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What will living with COVID mean for the coming years? The common cold may provide clues

Philadelphia Inquirer logo Philadelphia Inquirer 8/2/2022 Jason Laughlin, Tom Avril, The Philadelphia Inquirer

The pandemic may feel endless, but the COVID-19 virus remains in the infancy of scientific understanding.

How frequently people should expect to catch the virus — it could be every nine months, based on the results of one nationwide sample — and what that will mean for our health are among the questions requiring further research. Researchers are also still trying to understand why, in a room where one person has COVID, some catch it while others don’t, and what immune protections the vaccines will confer long-term.

President Joe Biden last week tested positive for a second time just days after being cleared to exit isolation after a reportedly mild bout of illness, another reminder of the virus’ unpredictability. Rebound cases aren’t unusual with his treatment regimen, but it isn’t clear why they happen.

A better understanding of what to expect from COVID could emerge from the science involving its closest relatives, the four coronaviruses that cause common colds. The problem is that scientists know surprisingly little about them, too.

The sneezy, sniffy misery known as the common cold has never been tracked and studied as intensely as COVID, which emerged in China in late 2019. It was a novel pathogen, so people’s immune systems had not yet learned to fight back. As COVID quickly spread globally, it became clear this virus was far more worrisome than a typical cold.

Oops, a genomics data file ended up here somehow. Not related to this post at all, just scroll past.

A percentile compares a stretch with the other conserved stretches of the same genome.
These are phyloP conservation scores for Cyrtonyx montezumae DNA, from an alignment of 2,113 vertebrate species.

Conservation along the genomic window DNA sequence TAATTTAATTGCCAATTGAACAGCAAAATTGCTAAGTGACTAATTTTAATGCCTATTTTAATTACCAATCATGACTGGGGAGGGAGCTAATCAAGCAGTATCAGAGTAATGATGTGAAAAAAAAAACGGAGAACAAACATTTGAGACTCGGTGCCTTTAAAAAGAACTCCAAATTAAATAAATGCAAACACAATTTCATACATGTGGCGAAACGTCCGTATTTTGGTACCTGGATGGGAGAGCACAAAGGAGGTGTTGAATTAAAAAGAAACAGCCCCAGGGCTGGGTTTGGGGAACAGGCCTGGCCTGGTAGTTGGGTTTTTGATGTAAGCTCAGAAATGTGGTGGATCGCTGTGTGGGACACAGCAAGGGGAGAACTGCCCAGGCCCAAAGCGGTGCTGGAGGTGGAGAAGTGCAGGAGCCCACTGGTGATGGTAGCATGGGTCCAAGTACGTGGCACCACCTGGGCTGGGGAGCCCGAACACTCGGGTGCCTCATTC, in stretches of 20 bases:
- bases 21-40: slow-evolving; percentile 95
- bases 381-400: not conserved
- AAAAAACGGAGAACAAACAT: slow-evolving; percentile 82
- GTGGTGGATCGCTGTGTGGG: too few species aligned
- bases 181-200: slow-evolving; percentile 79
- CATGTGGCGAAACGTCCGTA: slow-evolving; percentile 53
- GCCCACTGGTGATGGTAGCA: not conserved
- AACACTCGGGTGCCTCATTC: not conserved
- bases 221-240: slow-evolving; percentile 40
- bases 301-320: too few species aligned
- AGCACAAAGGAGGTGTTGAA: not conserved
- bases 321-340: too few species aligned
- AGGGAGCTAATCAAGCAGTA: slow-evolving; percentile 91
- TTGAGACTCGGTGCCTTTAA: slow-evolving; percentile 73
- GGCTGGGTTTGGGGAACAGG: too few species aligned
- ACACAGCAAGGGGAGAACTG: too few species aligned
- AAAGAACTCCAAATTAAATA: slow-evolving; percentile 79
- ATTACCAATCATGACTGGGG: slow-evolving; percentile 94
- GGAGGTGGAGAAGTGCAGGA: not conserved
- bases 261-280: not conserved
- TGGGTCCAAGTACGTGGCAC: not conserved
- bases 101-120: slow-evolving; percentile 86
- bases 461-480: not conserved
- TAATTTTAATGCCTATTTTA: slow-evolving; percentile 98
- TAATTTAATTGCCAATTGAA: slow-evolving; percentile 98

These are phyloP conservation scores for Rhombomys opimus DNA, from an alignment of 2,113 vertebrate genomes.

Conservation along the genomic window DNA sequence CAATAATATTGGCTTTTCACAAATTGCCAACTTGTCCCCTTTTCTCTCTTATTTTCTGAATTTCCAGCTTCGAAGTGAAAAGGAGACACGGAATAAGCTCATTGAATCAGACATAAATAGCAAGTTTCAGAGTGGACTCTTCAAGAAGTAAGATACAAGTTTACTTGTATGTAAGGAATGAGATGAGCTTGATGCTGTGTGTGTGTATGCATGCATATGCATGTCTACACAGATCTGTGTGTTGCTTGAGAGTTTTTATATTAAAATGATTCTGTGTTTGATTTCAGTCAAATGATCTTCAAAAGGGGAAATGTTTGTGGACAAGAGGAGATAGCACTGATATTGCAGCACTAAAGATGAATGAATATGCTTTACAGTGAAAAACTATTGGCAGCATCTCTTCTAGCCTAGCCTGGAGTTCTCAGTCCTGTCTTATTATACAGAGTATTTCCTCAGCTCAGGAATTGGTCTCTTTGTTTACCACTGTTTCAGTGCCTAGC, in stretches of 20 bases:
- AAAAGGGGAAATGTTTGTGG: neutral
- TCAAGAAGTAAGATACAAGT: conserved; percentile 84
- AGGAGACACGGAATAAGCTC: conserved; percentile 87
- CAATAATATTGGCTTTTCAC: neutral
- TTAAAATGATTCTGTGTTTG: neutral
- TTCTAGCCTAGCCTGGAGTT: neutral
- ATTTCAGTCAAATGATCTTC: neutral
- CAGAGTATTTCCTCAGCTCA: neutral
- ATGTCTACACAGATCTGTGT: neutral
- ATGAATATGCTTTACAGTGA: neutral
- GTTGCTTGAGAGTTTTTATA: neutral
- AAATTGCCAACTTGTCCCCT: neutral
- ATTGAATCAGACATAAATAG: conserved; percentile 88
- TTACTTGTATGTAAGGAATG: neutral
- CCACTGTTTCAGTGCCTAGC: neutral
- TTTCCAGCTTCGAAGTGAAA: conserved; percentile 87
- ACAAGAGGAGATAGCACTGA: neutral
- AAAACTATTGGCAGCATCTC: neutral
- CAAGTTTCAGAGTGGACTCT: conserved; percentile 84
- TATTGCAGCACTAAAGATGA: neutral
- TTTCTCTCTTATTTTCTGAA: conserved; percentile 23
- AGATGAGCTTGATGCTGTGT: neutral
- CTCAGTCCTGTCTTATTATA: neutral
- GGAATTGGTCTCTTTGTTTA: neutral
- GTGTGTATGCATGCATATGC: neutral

Existing knowledge of how often people get colds relies more on empirical studies than comprehensive testing. How those viruses “jumped” from animals to people long ago, and what severity of disease they caused in the past, is likewise uncertain.

Today, even with vaccines and prior infections now widely protecting Americans against severe sickness, COVID remains responsible for more than 400 deaths a day, according to the New York Times COVID tracker. It lands almost 44,000 people in U.S. hospitals daily. Also still poorly understood is the lingering constellation of symptoms known as long COVID.

Forecasting COVID is not like predicting the weather behind other forms of natural disasters, such as hurricanes, which in time will blow over.

“There are people in this hurricane mind-set — that COVID is like a hurricane and some day it’s going to pass — and we’re going to go back to 2019,” said Amesh Adalja, senior scholar at the Johns Hopkins Bloomberg School of Public Health’s Center for Health Security.

That day isn’t likely to arrive, he said.

“If you say, ‘zero COVID risk,’” he said, “I’d say never.”

A few recent data points suggest reinfection is becoming more common, although the majority of new cases still involve people catching the virus for the first time. Helix, a genetic sequencing company, found the average time between infections was about nine months. New York state has been tracking reinfections as well, and found them becoming increasingly common over the course of the summer, though current rates remain significantly lower than during the original omicron wave this winter.

With every new variant, our understanding of who is likely to catch or spread the virus may continue to change.

The past predicts the future?